Let the bike take the strain

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Here is another excerpt from Bicycle Magazine. Though taken from a piece about cycle touring, this week’s subjects are equally valid for commuters who are thinking of abandoning their rucksacks.

If you want to carry the groceries home, take your laptop, or a change of clothes into work, seriously consider a rack and panniers. Let the bike take the strain, you’ll say goodbye to a sweaty back and backaches and increase the opportunities to cycle more often.

Carriers

The amount of equipment that you propose to carry will ultimately determine your choice of carriers and bags. If you are cycle camping or carrying a great deal with you, pannier bags fitted front and rear will make the bike a lot more stable as well as giving extra capacity.

What should the carriers be made from? -Steel can be easily welded en route if it breaks, but is heavier. Also steel carriers are quite difficult to find. On the other hand, aluminium is lighter and it won’t rust and most quality aluminium carriers have a lifetime guarantee.

Your rear carrier should ideally be four-point fixing, that is to say, two fixings on the rear dropouts above the axle, and two fixings on the seat stays below the saddle. This means that even heavily loaded the carrier remains stable (and attached!).

The best choice for a front carrier is the ‘Lo-Rider’ type which will attach to braze-ons on the fork blades and on the front wheel dropout. The advantage of this type of rack is that the weight is in line with the front axle and it has little effect on the steering.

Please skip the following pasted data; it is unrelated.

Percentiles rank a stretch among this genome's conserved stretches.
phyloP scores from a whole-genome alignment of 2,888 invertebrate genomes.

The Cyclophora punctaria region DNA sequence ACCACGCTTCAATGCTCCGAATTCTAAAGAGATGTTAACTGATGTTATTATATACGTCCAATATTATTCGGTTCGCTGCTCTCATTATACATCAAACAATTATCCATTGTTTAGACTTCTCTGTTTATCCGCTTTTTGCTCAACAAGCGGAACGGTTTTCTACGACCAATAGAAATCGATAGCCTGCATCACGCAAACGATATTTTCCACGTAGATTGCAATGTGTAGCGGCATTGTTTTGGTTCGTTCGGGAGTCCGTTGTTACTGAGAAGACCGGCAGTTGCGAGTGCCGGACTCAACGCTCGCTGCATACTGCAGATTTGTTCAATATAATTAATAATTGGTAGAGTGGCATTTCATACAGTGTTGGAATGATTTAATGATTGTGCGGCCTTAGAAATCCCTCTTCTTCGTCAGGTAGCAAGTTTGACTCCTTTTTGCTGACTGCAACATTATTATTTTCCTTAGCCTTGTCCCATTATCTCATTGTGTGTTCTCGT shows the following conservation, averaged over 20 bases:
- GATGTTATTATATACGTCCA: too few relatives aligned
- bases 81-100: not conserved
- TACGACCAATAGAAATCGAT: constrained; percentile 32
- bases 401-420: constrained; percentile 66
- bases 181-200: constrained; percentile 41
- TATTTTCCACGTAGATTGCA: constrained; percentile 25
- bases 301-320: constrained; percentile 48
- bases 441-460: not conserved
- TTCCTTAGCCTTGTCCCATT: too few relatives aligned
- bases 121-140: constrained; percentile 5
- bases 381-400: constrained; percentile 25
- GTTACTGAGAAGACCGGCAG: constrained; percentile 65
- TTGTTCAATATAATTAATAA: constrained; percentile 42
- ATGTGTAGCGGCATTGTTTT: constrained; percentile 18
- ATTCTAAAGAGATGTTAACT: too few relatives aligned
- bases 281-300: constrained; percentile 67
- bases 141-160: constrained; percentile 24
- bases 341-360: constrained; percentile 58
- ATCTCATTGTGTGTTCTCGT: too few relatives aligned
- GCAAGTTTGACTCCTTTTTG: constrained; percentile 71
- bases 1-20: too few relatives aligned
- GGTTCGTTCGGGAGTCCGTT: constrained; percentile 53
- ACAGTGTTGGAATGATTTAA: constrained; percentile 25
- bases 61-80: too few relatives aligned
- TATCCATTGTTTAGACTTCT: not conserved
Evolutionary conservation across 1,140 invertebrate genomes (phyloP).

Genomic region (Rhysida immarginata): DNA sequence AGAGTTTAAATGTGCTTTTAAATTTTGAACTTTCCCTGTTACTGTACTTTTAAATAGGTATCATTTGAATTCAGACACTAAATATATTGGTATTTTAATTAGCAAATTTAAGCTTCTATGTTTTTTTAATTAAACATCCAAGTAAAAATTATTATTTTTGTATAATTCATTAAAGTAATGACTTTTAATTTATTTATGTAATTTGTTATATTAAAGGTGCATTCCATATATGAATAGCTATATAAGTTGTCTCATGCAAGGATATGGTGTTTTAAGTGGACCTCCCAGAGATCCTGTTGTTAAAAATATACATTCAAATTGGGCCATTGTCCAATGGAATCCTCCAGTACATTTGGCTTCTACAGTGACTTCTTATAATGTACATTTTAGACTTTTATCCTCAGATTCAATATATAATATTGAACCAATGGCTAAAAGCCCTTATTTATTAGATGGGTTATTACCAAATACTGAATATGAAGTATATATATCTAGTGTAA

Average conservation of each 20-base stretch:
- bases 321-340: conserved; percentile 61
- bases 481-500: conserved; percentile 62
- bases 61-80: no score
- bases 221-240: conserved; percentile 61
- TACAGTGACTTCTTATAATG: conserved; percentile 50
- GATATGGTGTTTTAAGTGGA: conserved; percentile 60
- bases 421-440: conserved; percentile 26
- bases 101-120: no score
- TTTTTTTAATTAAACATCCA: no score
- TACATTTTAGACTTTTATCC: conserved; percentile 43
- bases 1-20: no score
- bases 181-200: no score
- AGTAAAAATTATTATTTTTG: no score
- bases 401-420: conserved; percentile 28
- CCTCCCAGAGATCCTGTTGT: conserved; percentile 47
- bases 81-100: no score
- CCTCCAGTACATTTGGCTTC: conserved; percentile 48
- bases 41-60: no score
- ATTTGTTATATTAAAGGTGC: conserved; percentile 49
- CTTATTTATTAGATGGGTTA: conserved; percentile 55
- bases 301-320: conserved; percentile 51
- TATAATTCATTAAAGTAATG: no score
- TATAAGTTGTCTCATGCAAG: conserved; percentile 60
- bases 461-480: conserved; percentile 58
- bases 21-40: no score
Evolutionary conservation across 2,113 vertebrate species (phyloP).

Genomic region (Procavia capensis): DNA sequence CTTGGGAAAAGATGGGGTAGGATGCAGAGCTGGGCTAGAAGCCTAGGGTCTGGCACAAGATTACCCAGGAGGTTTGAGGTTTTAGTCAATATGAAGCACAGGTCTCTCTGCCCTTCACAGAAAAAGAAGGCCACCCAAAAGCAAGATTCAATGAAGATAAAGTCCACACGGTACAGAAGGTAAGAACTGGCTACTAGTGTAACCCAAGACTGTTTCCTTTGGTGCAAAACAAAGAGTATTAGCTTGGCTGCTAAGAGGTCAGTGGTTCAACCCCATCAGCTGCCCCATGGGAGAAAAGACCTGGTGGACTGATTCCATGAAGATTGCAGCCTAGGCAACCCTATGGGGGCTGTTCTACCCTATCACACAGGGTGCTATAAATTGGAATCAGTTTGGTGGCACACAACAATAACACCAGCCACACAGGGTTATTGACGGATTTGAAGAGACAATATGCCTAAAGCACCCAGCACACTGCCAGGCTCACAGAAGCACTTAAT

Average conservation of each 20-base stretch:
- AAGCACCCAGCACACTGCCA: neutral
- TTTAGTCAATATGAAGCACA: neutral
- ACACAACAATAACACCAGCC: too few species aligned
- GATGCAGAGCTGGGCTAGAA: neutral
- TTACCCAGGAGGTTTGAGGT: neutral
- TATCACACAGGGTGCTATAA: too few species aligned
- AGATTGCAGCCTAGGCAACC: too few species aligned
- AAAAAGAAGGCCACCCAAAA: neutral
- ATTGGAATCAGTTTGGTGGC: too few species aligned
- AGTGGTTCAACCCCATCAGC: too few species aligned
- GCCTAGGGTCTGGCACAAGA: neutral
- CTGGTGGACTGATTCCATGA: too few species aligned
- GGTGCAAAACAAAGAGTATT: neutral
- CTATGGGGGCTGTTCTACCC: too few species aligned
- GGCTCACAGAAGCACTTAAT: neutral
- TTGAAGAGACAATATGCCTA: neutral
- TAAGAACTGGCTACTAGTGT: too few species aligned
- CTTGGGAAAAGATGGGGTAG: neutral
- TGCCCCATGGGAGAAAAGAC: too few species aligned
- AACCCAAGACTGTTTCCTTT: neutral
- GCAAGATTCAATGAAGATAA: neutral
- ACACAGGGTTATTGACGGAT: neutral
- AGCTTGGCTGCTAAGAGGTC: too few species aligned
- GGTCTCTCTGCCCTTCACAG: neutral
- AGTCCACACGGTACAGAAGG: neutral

Finally, always fit at least one bottle cage. If you are using a liquid fuel burning stove, many people fit a plastic bottle cage underneath the down tube to carry their fuel bottle. Here it is out of the way and any leaks should end up on the ground.

Pannier Bags

An immense range of makes, materials and sizes makes choosing a challenge. However, pannier bags can be grouped into three broad styles.

First; waterproof with a roll top closure. These are normally quite expensive, generally have few extra pockets, but are completely waterproof.

In the middle we have shower proof bags with a number of separate pockets, usually made from cordura or ripstop nylon. These quite often come with waterproof covers to put over when it rains.

Finally we have the most basic; not many pockets or features and made from thin nylon. If you are in any doubt about how waterproof your bags are, always line your panniers with plastic dustbin bags.

The most popular arrangement is a handlebar bag and a pair of rear panniers. In the handlebar bag you’ll put your passport, your camera and other valuables, and in the panniers you’ll put everything else. Handlebar bags are quickly detachable, and can be removed if you stop somewhere briefly.

As a rough guide to size, buy bigger than you think you need. With big bags you don’t have to fill them up before leaving, but with small bags you certainly can’t make them bigger en route.